Opinion Op Ed 22 Aug 2019 Imran and Army: How, ...
The writer is a television commentator and anchor

Imran and Army: How, in a year, Pak PM has learnt to be ‘flexible’

Published Aug 22, 2019, 7:21 am IST
Updated Aug 22, 2019, 7:21 am IST
Today he’s been in the job for 13 months. I guess you could say he’s learnt the importance of being flexible.
Pakistan Prime Minister Imran Khan
 Pakistan Prime Minister Imran Khan

On Monday, when Pakistan Prime Minister Imran Khan gave the country’s Army chief, Gen. Qamar Javed Bajwa, an extension, the press reports did not convey the full story. The facts were not necessarily misreported but they were misleadingly interpreted, and even incorrectly assessed. The true picture is very revealing of the Prime Minister’s own position and how his views have changed.
To start with, this wasn’t a simple extension. That would suggest his term of office has been increased by a limited period. In fact, Gen. Bajwa was given a full three-year second tenure. The official notification from the Prime Minister’s office makes this clear: “Gen. Qamar Javed Bajwa is appointed Chief of Army Staff for another term of three years from the date of completion of current tenure”.

Yet in 2010, when one of Gen. Bajwa’s predecessors, Gen. Ashfaq Parvez Kayani, was given a similar “extension”, Imran Khan strongly and publicly criticised the decision. This is what he said to Pakistan’s Express News Channel: “No general or judge should get an extension because it will weaken the respective organisation … even during the time of the First and Second World Wars, nobody was given any extension. When you are breaking the law, you destroy institutions … when you change the laws for an individual, it weakens the entire institution”.

 

These were arguments based on sound democratic and governance principles. They were hard to disagree with. So how does the justification for giving Gen. Bajwa a second tenure compare with these arguments? Monday’s statement from Mr Khan’s office says: “The decision has been taken in view of the regional security environment”, which, presumably, means the deteriorating India-Pakistan situation and the disturbed and fragile environment in Afghanistan.

Yet in November 2016, when Gen. Bajwa took over, the first cross-border surgical strikes by India had just happened, creating uncertainty and concern on the border, while Nawaz Sharif’s position as Prime Minister was weakening by the day. In fact, it was widely believed that his future depended on the Army chief’s goodwill. But Mr Sharif did not hesitate to appoint a new chief. Indeed, in 1998, he even dismissed one (Gen. Jehangir Karamat) for speaking out of turn. Mr Khan has acted very differently. So, in his case, isn’t it tempting to conclude expediency has trumped principle?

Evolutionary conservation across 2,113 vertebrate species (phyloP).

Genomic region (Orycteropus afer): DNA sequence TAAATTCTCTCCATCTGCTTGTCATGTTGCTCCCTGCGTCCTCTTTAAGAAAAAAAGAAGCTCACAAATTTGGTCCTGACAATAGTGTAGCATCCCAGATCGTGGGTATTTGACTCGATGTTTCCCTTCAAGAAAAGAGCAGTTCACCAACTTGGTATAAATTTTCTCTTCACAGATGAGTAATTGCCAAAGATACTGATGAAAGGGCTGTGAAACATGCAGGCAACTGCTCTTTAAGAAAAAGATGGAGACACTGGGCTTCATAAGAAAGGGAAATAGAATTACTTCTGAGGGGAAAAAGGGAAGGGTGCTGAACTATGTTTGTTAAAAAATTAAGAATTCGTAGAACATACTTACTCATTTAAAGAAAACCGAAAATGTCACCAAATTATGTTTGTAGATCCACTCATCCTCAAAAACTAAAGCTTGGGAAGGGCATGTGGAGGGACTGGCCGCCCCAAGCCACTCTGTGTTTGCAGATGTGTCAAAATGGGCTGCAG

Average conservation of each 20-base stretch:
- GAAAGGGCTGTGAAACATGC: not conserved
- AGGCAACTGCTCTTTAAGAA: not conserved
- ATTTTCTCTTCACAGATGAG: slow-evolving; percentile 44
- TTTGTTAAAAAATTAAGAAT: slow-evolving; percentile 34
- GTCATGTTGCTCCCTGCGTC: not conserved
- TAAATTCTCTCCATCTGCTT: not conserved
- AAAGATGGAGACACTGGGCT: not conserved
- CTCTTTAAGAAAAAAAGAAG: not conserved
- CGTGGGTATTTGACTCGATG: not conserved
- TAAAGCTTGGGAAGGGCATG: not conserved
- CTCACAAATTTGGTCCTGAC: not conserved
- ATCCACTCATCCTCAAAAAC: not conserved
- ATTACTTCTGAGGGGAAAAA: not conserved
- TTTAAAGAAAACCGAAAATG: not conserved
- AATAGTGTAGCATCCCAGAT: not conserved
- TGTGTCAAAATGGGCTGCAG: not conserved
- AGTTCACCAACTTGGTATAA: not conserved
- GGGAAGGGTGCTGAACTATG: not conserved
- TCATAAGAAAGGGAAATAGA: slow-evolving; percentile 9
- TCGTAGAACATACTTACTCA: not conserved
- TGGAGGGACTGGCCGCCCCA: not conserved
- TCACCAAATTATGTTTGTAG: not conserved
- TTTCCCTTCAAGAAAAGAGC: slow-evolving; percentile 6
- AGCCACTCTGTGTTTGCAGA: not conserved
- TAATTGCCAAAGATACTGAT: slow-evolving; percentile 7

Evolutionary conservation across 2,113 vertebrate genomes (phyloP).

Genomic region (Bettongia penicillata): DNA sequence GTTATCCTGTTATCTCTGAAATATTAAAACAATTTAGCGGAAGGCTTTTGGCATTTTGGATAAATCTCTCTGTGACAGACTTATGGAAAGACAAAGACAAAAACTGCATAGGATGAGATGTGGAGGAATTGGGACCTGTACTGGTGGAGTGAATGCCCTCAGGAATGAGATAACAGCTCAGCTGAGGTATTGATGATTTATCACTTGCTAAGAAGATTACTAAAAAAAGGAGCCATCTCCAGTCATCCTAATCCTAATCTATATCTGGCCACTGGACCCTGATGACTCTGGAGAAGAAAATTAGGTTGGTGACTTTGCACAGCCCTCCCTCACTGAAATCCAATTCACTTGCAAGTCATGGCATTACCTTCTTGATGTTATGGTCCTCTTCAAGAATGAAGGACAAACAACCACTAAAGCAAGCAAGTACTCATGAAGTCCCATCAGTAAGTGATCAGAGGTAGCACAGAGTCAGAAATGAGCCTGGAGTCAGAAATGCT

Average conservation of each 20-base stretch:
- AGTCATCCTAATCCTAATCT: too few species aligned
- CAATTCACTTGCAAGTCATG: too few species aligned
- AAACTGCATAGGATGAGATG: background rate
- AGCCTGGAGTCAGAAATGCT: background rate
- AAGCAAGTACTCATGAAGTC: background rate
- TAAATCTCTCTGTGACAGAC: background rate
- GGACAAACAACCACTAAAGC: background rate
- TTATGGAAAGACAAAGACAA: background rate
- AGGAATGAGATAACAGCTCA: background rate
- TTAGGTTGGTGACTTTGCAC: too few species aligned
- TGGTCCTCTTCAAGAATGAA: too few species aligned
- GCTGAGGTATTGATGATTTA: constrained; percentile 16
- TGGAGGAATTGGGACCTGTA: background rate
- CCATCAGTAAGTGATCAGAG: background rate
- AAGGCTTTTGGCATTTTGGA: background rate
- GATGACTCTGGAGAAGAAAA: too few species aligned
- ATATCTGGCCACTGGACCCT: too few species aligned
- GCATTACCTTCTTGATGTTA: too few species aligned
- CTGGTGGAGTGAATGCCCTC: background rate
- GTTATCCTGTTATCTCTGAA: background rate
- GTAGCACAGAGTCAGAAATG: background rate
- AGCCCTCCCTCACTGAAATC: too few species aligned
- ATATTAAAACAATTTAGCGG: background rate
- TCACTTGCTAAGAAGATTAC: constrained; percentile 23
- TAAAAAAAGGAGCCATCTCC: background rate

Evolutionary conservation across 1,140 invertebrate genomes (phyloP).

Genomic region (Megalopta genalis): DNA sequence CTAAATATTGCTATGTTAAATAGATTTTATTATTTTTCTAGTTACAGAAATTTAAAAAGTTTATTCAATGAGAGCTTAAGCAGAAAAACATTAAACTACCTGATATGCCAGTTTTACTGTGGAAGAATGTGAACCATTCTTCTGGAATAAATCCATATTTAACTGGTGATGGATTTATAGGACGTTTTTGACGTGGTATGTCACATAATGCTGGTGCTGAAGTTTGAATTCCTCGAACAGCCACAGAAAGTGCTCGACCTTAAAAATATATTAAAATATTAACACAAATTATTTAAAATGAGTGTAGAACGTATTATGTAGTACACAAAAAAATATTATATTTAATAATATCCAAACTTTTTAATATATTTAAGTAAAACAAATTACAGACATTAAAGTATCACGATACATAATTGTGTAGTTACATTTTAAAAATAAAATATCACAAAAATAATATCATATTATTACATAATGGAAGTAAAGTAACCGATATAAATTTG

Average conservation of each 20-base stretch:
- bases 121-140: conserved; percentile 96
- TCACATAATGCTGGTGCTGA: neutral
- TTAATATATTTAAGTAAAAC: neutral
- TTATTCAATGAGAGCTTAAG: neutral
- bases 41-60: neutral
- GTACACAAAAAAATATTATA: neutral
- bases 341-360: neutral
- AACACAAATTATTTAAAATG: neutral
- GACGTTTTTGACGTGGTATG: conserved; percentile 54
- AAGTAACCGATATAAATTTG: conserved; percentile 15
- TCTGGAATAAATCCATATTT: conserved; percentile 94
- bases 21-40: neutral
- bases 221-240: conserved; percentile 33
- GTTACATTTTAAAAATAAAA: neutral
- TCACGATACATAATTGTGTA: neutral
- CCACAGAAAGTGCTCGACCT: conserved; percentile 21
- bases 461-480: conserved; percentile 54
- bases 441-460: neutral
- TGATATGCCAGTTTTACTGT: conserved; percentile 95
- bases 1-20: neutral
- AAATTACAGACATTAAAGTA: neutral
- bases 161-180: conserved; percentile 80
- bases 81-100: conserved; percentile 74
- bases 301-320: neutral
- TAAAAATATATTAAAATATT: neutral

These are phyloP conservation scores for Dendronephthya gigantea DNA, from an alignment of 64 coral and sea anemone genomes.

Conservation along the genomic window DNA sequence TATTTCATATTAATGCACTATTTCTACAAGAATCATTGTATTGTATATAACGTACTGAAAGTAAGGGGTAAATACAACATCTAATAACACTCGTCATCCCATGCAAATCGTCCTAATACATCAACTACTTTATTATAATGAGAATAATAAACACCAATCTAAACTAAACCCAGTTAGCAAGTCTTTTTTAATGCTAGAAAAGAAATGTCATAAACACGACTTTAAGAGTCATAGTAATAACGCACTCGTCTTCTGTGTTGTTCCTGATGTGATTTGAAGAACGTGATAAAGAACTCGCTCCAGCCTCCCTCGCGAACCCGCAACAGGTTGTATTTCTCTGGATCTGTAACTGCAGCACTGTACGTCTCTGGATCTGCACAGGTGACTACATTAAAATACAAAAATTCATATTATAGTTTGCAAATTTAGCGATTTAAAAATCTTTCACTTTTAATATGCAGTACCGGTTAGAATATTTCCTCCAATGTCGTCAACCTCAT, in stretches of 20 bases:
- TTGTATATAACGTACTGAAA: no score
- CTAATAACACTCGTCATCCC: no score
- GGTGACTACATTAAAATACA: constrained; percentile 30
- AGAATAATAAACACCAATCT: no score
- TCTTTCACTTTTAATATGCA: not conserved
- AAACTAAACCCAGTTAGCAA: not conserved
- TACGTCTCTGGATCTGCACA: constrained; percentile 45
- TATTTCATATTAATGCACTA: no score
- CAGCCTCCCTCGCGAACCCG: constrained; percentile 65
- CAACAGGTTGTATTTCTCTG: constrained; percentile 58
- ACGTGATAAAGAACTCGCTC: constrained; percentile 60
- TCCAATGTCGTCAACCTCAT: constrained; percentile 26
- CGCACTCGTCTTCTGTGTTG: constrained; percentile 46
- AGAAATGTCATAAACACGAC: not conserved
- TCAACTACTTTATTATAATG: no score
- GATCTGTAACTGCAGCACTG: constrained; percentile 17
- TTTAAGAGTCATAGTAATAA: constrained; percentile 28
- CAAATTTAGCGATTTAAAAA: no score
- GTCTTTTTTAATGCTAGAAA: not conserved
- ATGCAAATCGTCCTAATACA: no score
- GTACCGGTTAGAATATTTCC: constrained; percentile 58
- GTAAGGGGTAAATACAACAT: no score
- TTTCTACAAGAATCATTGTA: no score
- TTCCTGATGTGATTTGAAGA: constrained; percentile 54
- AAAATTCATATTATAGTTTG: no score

This could be irresistible when you recall the role that Gen. Bajwa played in securing the prime ministership for Mr Khan and the way he has, thereafter, been rewarded.

In 2018 Imran Khan’s electoral victory was substantially shaped by the Army. First were the efforts to hobble his principal rival Nawaz Sharif’s party, after Mr Sharif himself had been politically debarred. Over 100 of its candidates were “encouraged” to switch loyalties or return their tickets. The BBC reported that nearly 17,000 of Mr Sharif’s party members were charged with criminal cases for breaking unspecified election rules. Then the Army facilitated permission for extremist organisations to contest the polls under new aliases. This was designed to split Mr Sharif’s vote in his Punjab heartland.

Finally, on election day, the Army’s presence was overwhelming. Over 370,000 troops were deployed both inside and outside polling stations. They were granted magistrate powers to hold on-the-spot trials of anyone accused of breaking laws and, thereafter, sentence them. It was a clear message to the Pakistani people to vote as the Army would prefer.

The country’s Human Rights Commission chairman, Mehdi Hasan, called it a “blatant, aggressive and unabashed attempt to manipulate the outcome of the elections”.

After becoming Prime Minister, Mr Khan knew it was time to return the favour. He first called Gen. Bajwa “the most pro-democratic man we have ever seen”. In June, he appointed the general to Pakistan’s National Development Council, a body designed to guide the country’s economic revival, where an Army chief, one would assume, has no role to play. Last month the general accompanied Mr Khan to Washington for critical talks with US President Donald Trump. It would seem the final payback happened on Monday.

How different all of this is to the image Mr Khan presented of himself in the interview he gave me in November 2011 for India’s CNN-IBN channel. At the time Gen. Kayani was Pakistan’s Army chief and Mr Khan was out to prove that if he ever became PM, he would be the boss.

Q: If Imran Khan becomes Prime Minister, will you accept a subordinate status or will you have the courage and strength to challenge Gen. Kayani and the corps commanders and insist on civilian supremacy?
A: If I am to implement my agenda, which means I take responsibility for everything that’s happening in Pakistan, it also means that the Army is under me. It means the ISI can do nothing unless it reports to me. It means that the Army budget is audited by a civilian setup.
Q: In a nutshell, what you’re saying is if Imran Khan becomes Prime Minister he will be Gen. Kayani’s boss? He will be any and every Army chief’s boss?
A: One hundred per cent. I have never ever, ever been controlled by anyone. If people give me a mandate to be Prime Minister, I cannot be someone’s puppet.

Those were strong words, but eight years ago there was no credible prospect of Mr Khan becoming Prime Minister. Today he’s been in the job for 13 months. I guess you could say he’s learnt the importance of being flexible. Oscar Wilde would have approved.

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